In Norway, combustion-powered cars represent less than 10% of car sales

The future of the automobile is undeniably electric. Among the most advanced countries in this field, Norway is far ahead: sales of cars with traditional engines now represent only a very small share. And it will not get better!

The European Commission intends to order an exit from thermal in 2035, and again: France pleads for plug-in hybrid engines to be maintained beyond this, for the very good reason that it is one of the strong technological choices of hexagonal builders.

An early exit from thermal

Norway does not wait for Brussels or Paris to move forward at its own pace towards the end of gasoline. Thermal propulsion cars indeed represent less than 10% of the total new registrations, ie the level reached by electric vehicles in France! The Scandinavian country is well ahead of the rest of Europe, and the world, in its energy transition.

Since the start of the year, electric cars have accounted for 60% of the new vehicle market, while hybrids account for 32%. Among the most popular models are the Mustang Mach-E (Ford) and the Skoda Enyaq.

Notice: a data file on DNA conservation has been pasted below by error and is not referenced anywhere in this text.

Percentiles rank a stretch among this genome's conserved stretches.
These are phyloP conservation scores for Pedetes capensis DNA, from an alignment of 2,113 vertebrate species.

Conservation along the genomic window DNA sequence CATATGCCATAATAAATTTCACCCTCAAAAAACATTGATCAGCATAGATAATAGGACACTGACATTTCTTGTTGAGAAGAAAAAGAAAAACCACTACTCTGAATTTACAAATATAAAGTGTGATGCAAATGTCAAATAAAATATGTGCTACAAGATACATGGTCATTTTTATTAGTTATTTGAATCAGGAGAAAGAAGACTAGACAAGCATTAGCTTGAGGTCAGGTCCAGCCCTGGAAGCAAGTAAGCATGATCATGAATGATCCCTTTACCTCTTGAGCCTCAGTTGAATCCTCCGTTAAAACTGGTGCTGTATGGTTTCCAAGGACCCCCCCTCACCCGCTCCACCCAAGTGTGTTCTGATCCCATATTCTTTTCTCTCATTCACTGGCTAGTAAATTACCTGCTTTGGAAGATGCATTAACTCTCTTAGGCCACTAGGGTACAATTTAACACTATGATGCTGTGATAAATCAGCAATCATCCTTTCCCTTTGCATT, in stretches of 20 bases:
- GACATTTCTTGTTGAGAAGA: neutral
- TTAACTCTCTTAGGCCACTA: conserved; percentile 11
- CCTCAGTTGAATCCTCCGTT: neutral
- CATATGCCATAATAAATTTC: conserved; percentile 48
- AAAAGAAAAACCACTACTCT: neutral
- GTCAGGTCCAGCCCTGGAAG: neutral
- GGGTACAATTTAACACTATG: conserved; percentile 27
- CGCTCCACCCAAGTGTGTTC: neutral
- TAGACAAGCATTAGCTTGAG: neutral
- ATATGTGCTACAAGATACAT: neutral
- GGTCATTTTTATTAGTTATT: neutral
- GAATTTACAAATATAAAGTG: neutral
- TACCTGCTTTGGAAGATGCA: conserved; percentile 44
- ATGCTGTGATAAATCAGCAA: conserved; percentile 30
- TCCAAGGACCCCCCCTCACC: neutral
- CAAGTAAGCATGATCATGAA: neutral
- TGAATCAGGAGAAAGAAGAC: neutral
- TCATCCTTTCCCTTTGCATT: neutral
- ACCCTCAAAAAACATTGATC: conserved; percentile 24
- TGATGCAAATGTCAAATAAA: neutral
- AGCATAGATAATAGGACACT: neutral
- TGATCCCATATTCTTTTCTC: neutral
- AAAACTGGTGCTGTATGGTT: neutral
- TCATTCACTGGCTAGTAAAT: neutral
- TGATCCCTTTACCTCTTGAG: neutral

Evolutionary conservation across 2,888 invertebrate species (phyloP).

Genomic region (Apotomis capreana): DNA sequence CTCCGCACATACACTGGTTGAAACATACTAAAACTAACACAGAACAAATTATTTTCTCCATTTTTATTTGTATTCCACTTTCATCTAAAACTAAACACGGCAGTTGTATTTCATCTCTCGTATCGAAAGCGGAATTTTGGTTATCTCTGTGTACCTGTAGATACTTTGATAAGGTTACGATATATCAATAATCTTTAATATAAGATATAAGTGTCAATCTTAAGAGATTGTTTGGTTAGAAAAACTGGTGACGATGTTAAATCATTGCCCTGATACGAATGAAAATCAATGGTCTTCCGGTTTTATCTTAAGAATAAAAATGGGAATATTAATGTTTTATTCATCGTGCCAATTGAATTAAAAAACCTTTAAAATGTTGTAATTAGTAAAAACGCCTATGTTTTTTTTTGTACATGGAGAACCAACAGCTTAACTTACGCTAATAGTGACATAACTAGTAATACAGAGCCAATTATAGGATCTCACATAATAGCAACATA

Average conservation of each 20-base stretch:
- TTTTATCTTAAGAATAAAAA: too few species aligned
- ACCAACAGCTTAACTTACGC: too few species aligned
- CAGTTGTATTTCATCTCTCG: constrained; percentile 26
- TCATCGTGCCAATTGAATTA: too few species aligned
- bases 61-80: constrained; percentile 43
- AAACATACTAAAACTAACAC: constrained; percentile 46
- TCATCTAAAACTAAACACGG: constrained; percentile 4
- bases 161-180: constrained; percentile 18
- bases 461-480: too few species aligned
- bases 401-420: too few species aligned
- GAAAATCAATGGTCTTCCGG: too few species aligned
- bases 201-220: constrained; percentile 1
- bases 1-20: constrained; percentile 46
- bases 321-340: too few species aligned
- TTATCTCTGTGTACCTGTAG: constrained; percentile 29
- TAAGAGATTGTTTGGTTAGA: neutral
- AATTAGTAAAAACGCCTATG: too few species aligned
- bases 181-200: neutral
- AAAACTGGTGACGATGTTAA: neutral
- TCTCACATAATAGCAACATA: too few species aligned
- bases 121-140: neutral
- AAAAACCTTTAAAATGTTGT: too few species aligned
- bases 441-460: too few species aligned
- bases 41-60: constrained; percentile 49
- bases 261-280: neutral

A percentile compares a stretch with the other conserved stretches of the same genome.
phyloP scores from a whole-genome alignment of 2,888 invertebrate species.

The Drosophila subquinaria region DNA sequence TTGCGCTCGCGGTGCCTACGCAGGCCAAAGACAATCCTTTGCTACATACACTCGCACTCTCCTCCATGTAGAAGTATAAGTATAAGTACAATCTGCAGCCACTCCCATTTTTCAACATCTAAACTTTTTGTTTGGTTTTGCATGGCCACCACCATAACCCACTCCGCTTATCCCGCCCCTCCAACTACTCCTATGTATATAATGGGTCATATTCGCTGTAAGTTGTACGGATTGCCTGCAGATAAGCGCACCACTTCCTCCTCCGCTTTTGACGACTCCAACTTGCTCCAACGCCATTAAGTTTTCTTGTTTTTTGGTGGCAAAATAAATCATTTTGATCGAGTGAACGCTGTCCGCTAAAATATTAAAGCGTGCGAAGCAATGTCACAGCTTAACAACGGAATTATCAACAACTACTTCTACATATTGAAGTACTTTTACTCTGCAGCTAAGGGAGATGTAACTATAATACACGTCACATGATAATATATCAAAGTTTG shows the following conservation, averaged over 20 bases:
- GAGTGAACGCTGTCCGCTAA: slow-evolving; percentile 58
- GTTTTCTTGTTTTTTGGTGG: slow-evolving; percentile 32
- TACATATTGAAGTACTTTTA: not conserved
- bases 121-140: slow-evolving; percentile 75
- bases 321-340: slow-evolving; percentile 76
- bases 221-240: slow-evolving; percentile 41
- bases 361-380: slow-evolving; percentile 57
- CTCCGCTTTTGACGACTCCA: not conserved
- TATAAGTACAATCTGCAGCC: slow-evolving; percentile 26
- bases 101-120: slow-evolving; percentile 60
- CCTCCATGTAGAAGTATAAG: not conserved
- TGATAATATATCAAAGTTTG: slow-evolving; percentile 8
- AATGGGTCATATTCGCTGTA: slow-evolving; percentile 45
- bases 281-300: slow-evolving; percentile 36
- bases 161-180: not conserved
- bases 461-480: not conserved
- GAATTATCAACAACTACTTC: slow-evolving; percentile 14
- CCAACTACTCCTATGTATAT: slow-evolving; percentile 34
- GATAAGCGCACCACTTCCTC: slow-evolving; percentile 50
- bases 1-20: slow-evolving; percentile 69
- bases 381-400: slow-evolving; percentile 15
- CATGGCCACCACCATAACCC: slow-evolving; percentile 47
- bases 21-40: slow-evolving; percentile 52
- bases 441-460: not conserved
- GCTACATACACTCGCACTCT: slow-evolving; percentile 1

The rest is divided between gasoline and diesel, before an extinction of sales which could not be long later. Of course, this does not mean that all Norwegian drivers drive electric or hybrid: the fleet still has a lot of thermal vehicles.

But little by little, this segment of the market is suffocated by clean engines. Norway has set itself a very ambitious goal: an exit from thermal energy in 2025, ten years ahead of the rest of Europe. A bet on the way to being successful. So why not elsewhere?

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